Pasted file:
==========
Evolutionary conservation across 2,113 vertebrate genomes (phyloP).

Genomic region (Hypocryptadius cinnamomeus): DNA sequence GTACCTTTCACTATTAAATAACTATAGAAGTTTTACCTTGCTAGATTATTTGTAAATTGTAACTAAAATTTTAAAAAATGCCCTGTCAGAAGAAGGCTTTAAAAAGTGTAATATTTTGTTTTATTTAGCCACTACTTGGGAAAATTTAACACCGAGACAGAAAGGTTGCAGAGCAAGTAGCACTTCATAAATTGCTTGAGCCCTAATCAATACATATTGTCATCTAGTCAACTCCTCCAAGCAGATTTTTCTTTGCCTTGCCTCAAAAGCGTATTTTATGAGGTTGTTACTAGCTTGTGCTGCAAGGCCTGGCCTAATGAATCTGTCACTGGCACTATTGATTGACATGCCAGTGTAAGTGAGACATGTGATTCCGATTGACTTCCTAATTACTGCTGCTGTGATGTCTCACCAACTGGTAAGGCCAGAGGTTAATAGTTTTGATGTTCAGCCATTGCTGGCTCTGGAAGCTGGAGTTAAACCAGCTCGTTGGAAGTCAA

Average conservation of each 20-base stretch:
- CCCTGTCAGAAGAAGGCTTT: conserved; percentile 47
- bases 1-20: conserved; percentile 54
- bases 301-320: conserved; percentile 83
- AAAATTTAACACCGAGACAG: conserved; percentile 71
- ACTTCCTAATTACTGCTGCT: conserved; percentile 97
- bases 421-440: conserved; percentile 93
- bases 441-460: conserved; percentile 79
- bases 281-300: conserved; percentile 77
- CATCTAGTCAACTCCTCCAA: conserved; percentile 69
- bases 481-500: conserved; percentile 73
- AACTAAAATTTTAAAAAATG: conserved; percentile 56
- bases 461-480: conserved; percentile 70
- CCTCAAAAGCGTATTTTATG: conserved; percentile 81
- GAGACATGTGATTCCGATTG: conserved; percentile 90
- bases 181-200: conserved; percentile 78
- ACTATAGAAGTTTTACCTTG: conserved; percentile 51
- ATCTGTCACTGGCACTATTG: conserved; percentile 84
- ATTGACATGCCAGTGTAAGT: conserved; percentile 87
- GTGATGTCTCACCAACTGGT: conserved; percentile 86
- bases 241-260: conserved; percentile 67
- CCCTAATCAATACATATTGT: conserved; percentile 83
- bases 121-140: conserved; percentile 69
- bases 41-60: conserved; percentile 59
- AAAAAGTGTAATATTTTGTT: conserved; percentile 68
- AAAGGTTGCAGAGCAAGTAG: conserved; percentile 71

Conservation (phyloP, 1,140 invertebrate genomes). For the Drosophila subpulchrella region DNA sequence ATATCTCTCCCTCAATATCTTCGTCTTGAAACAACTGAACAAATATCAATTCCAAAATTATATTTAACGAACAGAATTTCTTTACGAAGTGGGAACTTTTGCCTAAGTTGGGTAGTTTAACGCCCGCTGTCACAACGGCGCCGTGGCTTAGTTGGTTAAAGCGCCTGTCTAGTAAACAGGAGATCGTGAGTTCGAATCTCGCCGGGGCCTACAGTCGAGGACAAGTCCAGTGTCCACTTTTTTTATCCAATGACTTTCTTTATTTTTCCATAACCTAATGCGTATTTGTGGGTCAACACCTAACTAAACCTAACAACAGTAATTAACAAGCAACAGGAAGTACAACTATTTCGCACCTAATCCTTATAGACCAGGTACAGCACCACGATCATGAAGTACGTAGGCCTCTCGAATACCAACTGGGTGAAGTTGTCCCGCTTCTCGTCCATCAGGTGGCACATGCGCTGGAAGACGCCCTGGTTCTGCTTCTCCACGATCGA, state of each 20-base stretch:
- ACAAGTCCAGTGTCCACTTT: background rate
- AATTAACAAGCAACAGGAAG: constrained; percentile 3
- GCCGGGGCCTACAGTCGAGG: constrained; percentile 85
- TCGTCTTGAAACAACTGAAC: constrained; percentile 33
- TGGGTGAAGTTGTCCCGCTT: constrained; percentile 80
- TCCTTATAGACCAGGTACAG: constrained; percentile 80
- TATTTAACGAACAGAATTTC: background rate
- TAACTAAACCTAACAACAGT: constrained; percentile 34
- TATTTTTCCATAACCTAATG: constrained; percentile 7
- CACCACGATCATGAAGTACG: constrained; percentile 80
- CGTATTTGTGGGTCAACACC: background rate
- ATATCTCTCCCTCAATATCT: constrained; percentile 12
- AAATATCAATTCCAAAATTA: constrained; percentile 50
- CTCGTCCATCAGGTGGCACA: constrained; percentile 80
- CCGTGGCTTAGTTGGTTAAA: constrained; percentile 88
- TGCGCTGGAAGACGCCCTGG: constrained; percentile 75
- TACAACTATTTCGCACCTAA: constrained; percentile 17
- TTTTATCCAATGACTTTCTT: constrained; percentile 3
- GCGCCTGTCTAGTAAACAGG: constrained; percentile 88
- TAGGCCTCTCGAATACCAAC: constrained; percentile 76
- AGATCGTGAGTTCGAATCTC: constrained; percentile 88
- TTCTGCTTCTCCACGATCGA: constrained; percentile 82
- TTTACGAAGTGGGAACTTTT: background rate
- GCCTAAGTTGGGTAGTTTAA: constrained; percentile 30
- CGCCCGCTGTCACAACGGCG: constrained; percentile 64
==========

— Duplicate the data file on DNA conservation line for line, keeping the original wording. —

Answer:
Evolutionary conservation across 2,113 vertebrate genomes (phyloP).

Genomic region (Hypocryptadius cinnamomeus): DNA sequence GTACCTTTCACTATTAAATAACTATAGAAGTTTTACCTTGCTAGATTATTTGTAAATTGTAACTAAAATTTTAAAAAATGCCCTGTCAGAAGAAGGCTTTAAAAAGTGTAATATTTTGTTTTATTTAGCCACTACTTGGGAAAATTTAACACCGAGACAGAAAGGTTGCAGAGCAAGTAGCACTTCATAAATTGCTTGAGCCCTAATCAATACATATTGTCATCTAGTCAACTCCTCCAAGCAGATTTTTCTTTGCCTTGCCTCAAAAGCGTATTTTATGAGGTTGTTACTAGCTTGTGCTGCAAGGCCTGGCCTAATGAATCTGTCACTGGCACTATTGATTGACATGCCAGTGTAAGTGAGACATGTGATTCCGATTGACTTCCTAATTACTGCTGCTGTGATGTCTCACCAACTGGTAAGGCCAGAGGTTAATAGTTTTGATGTTCAGCCATTGCTGGCTCTGGAAGCTGGAGTTAAACCAGCTCGTTGGAAGTCAA

Average conservation of each 20-base stretch:
- CCCTGTCAGAAGAAGGCTTT: conserved; percentile 47
- bases 1-20: conserved; percentile 54
- bases 301-320: conserved; percentile 83
- AAAATTTAACACCGAGACAG: conserved; percentile 71
- ACTTCCTAATTACTGCTGCT: conserved; percentile 97
- bases 421-440: conserved; percentile 93
- bases 441-460: conserved; percentile 79
- bases 281-300: conserved; percentile 77
- CATCTAGTCAACTCCTCCAA: conserved; percentile 69
- bases 481-500: conserved; percentile 73
- AACTAAAATTTTAAAAAATG: conserved; percentile 56
- bases 461-480: conserved; percentile 70
- CCTCAAAAGCGTATTTTATG: conserved; percentile 81
- GAGACATGTGATTCCGATTG: conserved; percentile 90
- bases 181-200: conserved; percentile 78
- ACTATAGAAGTTTTACCTTG: conserved; percentile 51
- ATCTGTCACTGGCACTATTG: conserved; percentile 84
- ATTGACATGCCAGTGTAAGT: conserved; percentile 87
- GTGATGTCTCACCAACTGGT: conserved; percentile 86
- bases 241-260: conserved; percentile 67
- CCCTAATCAATACATATTGT: conserved; percentile 83
- bases 121-140: conserved; percentile 69
- bases 41-60: conserved; percentile 59
- AAAAAGTGTAATATTTTGTT: conserved; percentile 68
- AAAGGTTGCAGAGCAAGTAG: conserved; percentile 71

Conservation (phyloP, 1,140 invertebrate genomes). For the Drosophila subpulchrella region DNA sequence ATATCTCTCCCTCAATATCTTCGTCTTGAAACAACTGAACAAATATCAATTCCAAAATTATATTTAACGAACAGAATTTCTTTACGAAGTGGGAACTTTTGCCTAAGTTGGGTAGTTTAACGCCCGCTGTCACAACGGCGCCGTGGCTTAGTTGGTTAAAGCGCCTGTCTAGTAAACAGGAGATCGTGAGTTCGAATCTCGCCGGGGCCTACAGTCGAGGACAAGTCCAGTGTCCACTTTTTTTATCCAATGACTTTCTTTATTTTTCCATAACCTAATGCGTATTTGTGGGTCAACACCTAACTAAACCTAACAACAGTAATTAACAAGCAACAGGAAGTACAACTATTTCGCACCTAATCCTTATAGACCAGGTACAGCACCACGATCATGAAGTACGTAGGCCTCTCGAATACCAACTGGGTGAAGTTGTCCCGCTTCTCGTCCATCAGGTGGCACATGCGCTGGAAGACGCCCTGGTTCTGCTTCTCCACGATCGA, state of each 20-base stretch:
- ACAAGTCCAGTGTCCACTTT: background rate
- AATTAACAAGCAACAGGAAG: constrained; percentile 3
- GCCGGGGCCTACAGTCGAGG: constrained; percentile 85
- TCGTCTTGAAACAACTGAAC: constrained; percentile 33
- TGGGTGAAGTTGTCCCGCTT: constrained; percentile 80
- TCCTTATAGACCAGGTACAG: constrained; percentile 80
- TATTTAACGAACAGAATTTC: background rate
- TAACTAAACCTAACAACAGT: constrained; percentile 34
- TATTTTTCCATAACCTAATG: constrained; percentile 7
- CACCACGATCATGAAGTACG: constrained; percentile 80
- CGTATTTGTGGGTCAACACC: background rate
- ATATCTCTCCCTCAATATCT: constrained; percentile 12
- AAATATCAATTCCAAAATTA: constrained; percentile 50
- CTCGTCCATCAGGTGGCACA: constrained; percentile 80
- CCGTGGCTTAGTTGGTTAAA: constrained; percentile 88
- TGCGCTGGAAGACGCCCTGG: constrained; percentile 75
- TACAACTATTTCGCACCTAA: constrained; percentile 17
- TTTTATCCAATGACTTTCTT: constrained; percentile 3
- GCGCCTGTCTAGTAAACAGG: constrained; percentile 88
- TAGGCCTCTCGAATACCAAC: constrained; percentile 76
- AGATCGTGAGTTCGAATCTC: constrained; percentile 88
- TTCTGCTTCTCCACGATCGA: constrained; percentile 82
- TTTACGAAGTGGGAACTTTT: background rate
- GCCTAAGTTGGGTAGTTTAA: constrained; percentile 30
- CGCCCGCTGTCACAACGGCG: constrained; percentile 64